But Cascades’ washed-out late-summer mood makes much more emotional sense now. It’s a song for those days when the afternoons are still warm enough to send you in search of shade and a cold drink, but when the evening brings a refreshing coolness. Every day we get closer to summer, it feels more appropriate to me.

19
A cool Adriatic evening, last September

Coast is Clear – Curve

Bands, all bands, have context. Curve’s context is not the plants and refineries of Grangemouth, like the Cocteau Twins, or the low-achieving, living-in-penury, C86 world of My Bloody Valentine. Curve’s context is Dave Stewart and Annie Lennox

The Eurythmics were not cool in 1990 when Curve formed. They weren’t cool when Stewart was making cheesy-listening smooth-jazz/pop crossover hits with Candy Dulfer. They weren’t cool when Lennox decided to measure herself against Aretha Franklin and didn’t even have the humility to find herself wanting. If they had, briefly, been cool, five minutes either side of releasing Sweet Dreams in 1983, they had already fallen from cool by the time they hired a bass player called Dean Garcia for their live band, later the same year.

Garcia hung in with his insufferable bandmates until Stewart introduced him to a young singer called Toni Halliday in 1985. They formed a duo called State of Play, playing post-New Pop, synthesiser-based pop music, with huge programmed drums and funk-influenced rhythm guitars. Their music lacked much in the way of spark or originality, and its grim, joyless efficiency (learned at the feet of Lennox and Stewart, no doubt) failed to find an audience.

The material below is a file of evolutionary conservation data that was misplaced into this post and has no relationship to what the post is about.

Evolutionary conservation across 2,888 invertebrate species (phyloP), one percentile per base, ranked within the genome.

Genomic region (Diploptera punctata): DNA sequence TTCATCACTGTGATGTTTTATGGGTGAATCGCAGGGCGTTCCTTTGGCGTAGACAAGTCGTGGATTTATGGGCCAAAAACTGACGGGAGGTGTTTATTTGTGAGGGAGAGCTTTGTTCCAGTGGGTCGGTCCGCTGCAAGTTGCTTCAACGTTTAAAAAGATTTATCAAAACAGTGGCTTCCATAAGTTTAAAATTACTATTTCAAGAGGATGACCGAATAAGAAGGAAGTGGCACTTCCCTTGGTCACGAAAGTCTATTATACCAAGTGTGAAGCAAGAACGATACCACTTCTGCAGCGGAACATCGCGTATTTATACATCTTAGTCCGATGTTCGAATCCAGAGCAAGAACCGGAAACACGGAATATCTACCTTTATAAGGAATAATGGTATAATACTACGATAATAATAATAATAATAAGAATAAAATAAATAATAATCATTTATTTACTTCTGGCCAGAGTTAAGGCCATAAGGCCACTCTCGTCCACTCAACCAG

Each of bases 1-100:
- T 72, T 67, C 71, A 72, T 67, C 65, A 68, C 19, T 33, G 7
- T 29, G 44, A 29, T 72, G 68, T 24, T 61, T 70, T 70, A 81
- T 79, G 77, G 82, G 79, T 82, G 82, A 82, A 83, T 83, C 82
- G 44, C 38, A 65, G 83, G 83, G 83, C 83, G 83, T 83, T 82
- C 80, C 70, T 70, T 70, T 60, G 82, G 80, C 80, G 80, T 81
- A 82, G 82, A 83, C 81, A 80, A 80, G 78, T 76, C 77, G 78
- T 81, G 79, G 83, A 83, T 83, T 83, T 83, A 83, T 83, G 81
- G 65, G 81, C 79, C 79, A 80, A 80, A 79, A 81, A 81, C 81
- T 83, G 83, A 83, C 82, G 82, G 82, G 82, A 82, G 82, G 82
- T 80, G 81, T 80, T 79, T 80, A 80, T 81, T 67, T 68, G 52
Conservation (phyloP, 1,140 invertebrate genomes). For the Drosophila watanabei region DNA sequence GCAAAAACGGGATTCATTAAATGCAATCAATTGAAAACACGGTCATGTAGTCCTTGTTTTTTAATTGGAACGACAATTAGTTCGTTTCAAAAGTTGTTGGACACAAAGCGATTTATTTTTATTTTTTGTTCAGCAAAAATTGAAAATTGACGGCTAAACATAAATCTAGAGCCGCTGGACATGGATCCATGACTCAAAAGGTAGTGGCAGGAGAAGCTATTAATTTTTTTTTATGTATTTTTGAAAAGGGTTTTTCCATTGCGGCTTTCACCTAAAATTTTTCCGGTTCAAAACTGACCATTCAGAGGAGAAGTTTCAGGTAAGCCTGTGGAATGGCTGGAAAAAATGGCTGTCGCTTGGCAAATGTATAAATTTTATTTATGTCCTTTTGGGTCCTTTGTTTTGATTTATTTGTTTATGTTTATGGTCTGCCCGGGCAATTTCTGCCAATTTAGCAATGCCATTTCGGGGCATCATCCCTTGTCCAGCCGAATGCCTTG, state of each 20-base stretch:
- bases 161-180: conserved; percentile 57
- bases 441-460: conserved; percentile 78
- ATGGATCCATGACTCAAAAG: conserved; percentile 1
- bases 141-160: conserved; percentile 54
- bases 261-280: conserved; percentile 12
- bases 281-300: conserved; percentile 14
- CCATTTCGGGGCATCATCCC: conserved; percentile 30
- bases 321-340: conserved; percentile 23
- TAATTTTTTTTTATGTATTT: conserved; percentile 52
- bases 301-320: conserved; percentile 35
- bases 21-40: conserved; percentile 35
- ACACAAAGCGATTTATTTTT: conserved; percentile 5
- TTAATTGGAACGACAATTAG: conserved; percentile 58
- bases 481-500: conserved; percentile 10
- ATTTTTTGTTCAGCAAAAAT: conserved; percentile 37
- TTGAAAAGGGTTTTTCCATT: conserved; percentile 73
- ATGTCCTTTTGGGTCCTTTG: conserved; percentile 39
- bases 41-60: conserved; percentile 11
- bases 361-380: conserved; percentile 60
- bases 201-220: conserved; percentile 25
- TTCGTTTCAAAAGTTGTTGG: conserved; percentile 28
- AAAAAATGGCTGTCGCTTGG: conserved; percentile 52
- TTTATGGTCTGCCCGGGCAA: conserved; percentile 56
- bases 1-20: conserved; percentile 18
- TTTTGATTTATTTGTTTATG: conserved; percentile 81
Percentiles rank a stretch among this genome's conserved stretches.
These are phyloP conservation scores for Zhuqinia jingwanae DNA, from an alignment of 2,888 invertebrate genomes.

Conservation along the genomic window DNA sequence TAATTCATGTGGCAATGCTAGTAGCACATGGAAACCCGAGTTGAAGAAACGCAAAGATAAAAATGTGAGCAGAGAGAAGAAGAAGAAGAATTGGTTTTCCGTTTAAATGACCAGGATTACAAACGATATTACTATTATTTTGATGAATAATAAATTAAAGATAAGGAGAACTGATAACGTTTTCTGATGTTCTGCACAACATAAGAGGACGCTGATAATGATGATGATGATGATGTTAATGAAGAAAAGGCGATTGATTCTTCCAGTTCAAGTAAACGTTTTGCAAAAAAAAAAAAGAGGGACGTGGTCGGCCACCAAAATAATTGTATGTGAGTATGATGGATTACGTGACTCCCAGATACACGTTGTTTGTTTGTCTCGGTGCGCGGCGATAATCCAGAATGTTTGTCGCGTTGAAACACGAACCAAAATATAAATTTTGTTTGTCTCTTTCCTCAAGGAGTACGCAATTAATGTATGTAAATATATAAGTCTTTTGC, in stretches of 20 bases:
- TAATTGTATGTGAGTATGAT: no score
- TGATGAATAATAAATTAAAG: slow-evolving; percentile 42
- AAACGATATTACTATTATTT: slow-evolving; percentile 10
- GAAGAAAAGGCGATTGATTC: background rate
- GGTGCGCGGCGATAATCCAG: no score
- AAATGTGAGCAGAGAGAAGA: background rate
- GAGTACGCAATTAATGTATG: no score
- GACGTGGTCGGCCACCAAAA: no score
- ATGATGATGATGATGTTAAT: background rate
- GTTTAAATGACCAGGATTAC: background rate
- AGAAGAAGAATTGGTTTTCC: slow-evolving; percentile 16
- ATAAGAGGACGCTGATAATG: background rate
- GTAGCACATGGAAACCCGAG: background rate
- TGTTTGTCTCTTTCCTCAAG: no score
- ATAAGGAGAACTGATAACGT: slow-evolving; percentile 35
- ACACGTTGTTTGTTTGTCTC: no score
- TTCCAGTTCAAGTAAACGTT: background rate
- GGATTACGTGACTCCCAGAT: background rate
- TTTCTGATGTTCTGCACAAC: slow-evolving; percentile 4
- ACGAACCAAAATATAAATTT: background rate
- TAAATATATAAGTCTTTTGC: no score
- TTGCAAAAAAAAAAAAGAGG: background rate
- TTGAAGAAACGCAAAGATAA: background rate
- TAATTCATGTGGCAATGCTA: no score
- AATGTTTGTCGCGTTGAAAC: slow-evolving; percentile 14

Halliday – ambitious, photogenic and, truth to tell, a bit of a chancer – then went for it a second time, now as a solo artist. Her solo album was in the mould of Roxette and post-Go-Gos Belinda Carlisle – huge drums (again), pop-rock guitars with the odd squeally metal solo, and big harmonies in the choruses. It was a better example of its type than State of Play, but again, it sank without trace. At this point, probably no one in popular music was carrying more baggage than Toni Halliday.

In one of the most enormous stylistic about-turns in pop history, Halliday once again hooked up with Dean Garcia, this time as Curve. Their guitars were loud, the vocals were mixed low, the drum loops were obvious. They were a shoegaze band.

Shoegaze was an easy bandwagon to jump on, an easy sound to adopt, and Curve were pros. All they needed to do was stand still, look down at their feet, appear somewhat ill at ease, and play tremendously loud. Halliday and Garcia had been around the block a few times each, they had contacts and by now they knew what they were doing in the studio and on stage, so the this shoegaze thing was almost too easy. They welded furious guitar noise to oddly insistent melodies, unlike their contemporaries (Slowdive for instance), many of whose songs are so evanescent they practically fade away while you listen to them. Perhaps they adopted their new sound too studiously. Maybe they’d have been bigger if they’d dialled back the guitars a bit – listening to the chorus of Coast is Clear is like listening to music in a wind tunnel, particularly in its viciously over-compressed remastered form. As it was, they stayed a cult act, best remembered for doing pretty much everything Garbage ever did, five or six years before the latter act formed. By that time, Curve themselves were chasing the big-beat trend, leaving behind the wind-tunnel guitars in favour of an aggressive rock-dance hybrid, as in thrall to Nine Inch Nails and the Chemical Brothers as My Bloody Valentine.

Never respected in the music press, who knew all about Halliday’s big-hair period and Garcia’s Eurythmy, Curve nevertheless received an after-the-event blessing from the King of the Jazzmaster himself – Kevin Shields – who played on their mid-noughties comeback album, when they returned to guitar-led shoegazing. Garcia (now in his mid-fifties) can’t leave it alone – he’s in a shoegaze/electronic duo with Halliday’s daughter, Rose Berlin (less vixenish than Halliday, perhaps, but very obviously her mother’s daughter). I don’t know if that’s sweet or creepy.

curve